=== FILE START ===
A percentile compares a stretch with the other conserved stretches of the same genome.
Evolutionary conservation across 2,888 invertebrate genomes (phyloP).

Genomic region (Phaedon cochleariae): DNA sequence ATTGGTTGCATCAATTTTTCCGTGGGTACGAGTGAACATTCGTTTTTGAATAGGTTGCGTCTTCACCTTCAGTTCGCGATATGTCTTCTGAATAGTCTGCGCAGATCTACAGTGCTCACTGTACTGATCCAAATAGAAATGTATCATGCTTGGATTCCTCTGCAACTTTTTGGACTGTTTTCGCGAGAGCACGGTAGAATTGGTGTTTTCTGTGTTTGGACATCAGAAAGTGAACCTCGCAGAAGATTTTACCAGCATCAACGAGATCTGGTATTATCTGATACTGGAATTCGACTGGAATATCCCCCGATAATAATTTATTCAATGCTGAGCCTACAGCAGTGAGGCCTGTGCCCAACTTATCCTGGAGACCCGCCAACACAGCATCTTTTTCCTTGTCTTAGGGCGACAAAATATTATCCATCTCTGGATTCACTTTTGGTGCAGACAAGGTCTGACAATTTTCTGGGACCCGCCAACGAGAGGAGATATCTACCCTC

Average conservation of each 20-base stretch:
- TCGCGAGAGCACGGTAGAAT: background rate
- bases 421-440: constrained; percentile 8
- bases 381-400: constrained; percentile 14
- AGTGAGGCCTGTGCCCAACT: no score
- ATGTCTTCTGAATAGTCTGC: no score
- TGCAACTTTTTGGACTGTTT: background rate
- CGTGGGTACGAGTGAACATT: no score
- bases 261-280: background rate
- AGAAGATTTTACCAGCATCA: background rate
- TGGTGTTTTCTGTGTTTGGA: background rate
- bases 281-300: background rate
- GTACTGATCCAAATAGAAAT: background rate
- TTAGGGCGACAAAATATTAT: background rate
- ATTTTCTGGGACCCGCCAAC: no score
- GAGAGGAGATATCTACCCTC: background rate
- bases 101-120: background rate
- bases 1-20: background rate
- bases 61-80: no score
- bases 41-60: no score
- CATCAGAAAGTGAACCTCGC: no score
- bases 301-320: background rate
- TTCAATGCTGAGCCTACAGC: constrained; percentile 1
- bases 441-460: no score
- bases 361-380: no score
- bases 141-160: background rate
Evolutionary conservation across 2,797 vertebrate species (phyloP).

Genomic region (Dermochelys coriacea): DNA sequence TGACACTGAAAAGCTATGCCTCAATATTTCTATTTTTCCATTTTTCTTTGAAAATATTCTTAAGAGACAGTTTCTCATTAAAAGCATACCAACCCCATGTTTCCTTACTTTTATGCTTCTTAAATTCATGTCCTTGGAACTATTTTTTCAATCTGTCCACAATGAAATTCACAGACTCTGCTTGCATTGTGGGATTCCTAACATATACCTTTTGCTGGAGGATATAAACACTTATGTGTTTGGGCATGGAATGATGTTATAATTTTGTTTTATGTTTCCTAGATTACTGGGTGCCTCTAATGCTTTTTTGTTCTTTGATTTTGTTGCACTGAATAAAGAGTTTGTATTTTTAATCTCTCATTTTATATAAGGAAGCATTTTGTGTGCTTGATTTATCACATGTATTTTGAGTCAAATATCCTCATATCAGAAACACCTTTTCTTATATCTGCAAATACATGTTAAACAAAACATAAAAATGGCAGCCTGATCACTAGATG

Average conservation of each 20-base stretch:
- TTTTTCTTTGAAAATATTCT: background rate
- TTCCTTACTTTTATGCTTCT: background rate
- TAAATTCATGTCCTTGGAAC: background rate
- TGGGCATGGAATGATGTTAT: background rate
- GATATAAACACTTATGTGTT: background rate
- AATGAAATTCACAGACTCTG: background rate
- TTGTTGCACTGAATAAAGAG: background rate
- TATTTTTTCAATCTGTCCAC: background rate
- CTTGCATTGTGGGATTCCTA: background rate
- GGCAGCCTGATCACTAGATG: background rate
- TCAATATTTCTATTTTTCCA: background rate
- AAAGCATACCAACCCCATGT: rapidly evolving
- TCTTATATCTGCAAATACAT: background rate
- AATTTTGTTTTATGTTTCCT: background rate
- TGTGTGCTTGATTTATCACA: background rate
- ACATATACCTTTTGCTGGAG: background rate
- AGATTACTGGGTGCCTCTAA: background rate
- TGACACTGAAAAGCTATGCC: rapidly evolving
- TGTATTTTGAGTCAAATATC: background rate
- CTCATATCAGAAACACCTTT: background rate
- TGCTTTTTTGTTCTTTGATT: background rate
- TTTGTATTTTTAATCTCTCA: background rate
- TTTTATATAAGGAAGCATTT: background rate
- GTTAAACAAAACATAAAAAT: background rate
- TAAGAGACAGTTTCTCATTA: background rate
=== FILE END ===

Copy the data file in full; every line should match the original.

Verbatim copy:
A percentile compares a stretch with the other conserved stretches of the same genome.
Evolutionary conservation across 2,888 invertebrate genomes (phyloP).

Genomic region (Phaedon cochleariae): DNA sequence ATTGGTTGCATCAATTTTTCCGTGGGTACGAGTGAACATTCGTTTTTGAATAGGTTGCGTCTTCACCTTCAGTTCGCGATATGTCTTCTGAATAGTCTGCGCAGATCTACAGTGCTCACTGTACTGATCCAAATAGAAATGTATCATGCTTGGATTCCTCTGCAACTTTTTGGACTGTTTTCGCGAGAGCACGGTAGAATTGGTGTTTTCTGTGTTTGGACATCAGAAAGTGAACCTCGCAGAAGATTTTACCAGCATCAACGAGATCTGGTATTATCTGATACTGGAATTCGACTGGAATATCCCCCGATAATAATTTATTCAATGCTGAGCCTACAGCAGTGAGGCCTGTGCCCAACTTATCCTGGAGACCCGCCAACACAGCATCTTTTTCCTTGTCTTAGGGCGACAAAATATTATCCATCTCTGGATTCACTTTTGGTGCAGACAAGGTCTGACAATTTTCTGGGACCCGCCAACGAGAGGAGATATCTACCCTC

Average conservation of each 20-base stretch:
- TCGCGAGAGCACGGTAGAAT: background rate
- bases 421-440: constrained; percentile 8
- bases 381-400: constrained; percentile 14
- AGTGAGGCCTGTGCCCAACT: no score
- ATGTCTTCTGAATAGTCTGC: no score
- TGCAACTTTTTGGACTGTTT: background rate
- CGTGGGTACGAGTGAACATT: no score
- bases 261-280: background rate
- AGAAGATTTTACCAGCATCA: background rate
- TGGTGTTTTCTGTGTTTGGA: background rate
- bases 281-300: background rate
- GTACTGATCCAAATAGAAAT: background rate
- TTAGGGCGACAAAATATTAT: background rate
- ATTTTCTGGGACCCGCCAAC: no score
- GAGAGGAGATATCTACCCTC: background rate
- bases 101-120: background rate
- bases 1-20: background rate
- bases 61-80: no score
- bases 41-60: no score
- CATCAGAAAGTGAACCTCGC: no score
- bases 301-320: background rate
- TTCAATGCTGAGCCTACAGC: constrained; percentile 1
- bases 441-460: no score
- bases 361-380: no score
- bases 141-160: background rate
Evolutionary conservation across 2,797 vertebrate species (phyloP).

Genomic region (Dermochelys coriacea): DNA sequence TGACACTGAAAAGCTATGCCTCAATATTTCTATTTTTCCATTTTTCTTTGAAAATATTCTTAAGAGACAGTTTCTCATTAAAAGCATACCAACCCCATGTTTCCTTACTTTTATGCTTCTTAAATTCATGTCCTTGGAACTATTTTTTCAATCTGTCCACAATGAAATTCACAGACTCTGCTTGCATTGTGGGATTCCTAACATATACCTTTTGCTGGAGGATATAAACACTTATGTGTTTGGGCATGGAATGATGTTATAATTTTGTTTTATGTTTCCTAGATTACTGGGTGCCTCTAATGCTTTTTTGTTCTTTGATTTTGTTGCACTGAATAAAGAGTTTGTATTTTTAATCTCTCATTTTATATAAGGAAGCATTTTGTGTGCTTGATTTATCACATGTATTTTGAGTCAAATATCCTCATATCAGAAACACCTTTTCTTATATCTGCAAATACATGTTAAACAAAACATAAAAATGGCAGCCTGATCACTAGATG

Average conservation of each 20-base stretch:
- TTTTTCTTTGAAAATATTCT: background rate
- TTCCTTACTTTTATGCTTCT: background rate
- TAAATTCATGTCCTTGGAAC: background rate
- TGGGCATGGAATGATGTTAT: background rate
- GATATAAACACTTATGTGTT: background rate
- AATGAAATTCACAGACTCTG: background rate
- TTGTTGCACTGAATAAAGAG: background rate
- TATTTTTTCAATCTGTCCAC: background rate
- CTTGCATTGTGGGATTCCTA: background rate
- GGCAGCCTGATCACTAGATG: background rate
- TCAATATTTCTATTTTTCCA: background rate
- AAAGCATACCAACCCCATGT: rapidly evolving
- TCTTATATCTGCAAATACAT: background rate
- AATTTTGTTTTATGTTTCCT: background rate
- TGTGTGCTTGATTTATCACA: background rate
- ACATATACCTTTTGCTGGAG: background rate
- AGATTACTGGGTGCCTCTAA: background rate
- TGACACTGAAAAGCTATGCC: rapidly evolving
- TGTATTTTGAGTCAAATATC: background rate
- CTCATATCAGAAACACCTTT: background rate
- TGCTTTTTTGTTCTTTGATT: background rate
- TTTGTATTTTTAATCTCTCA: background rate
- TTTTATATAAGGAAGCATTT: background rate
- GTTAAACAAAACATAAAAAT: background rate
- TAAGAGACAGTTTCTCATTA: background rate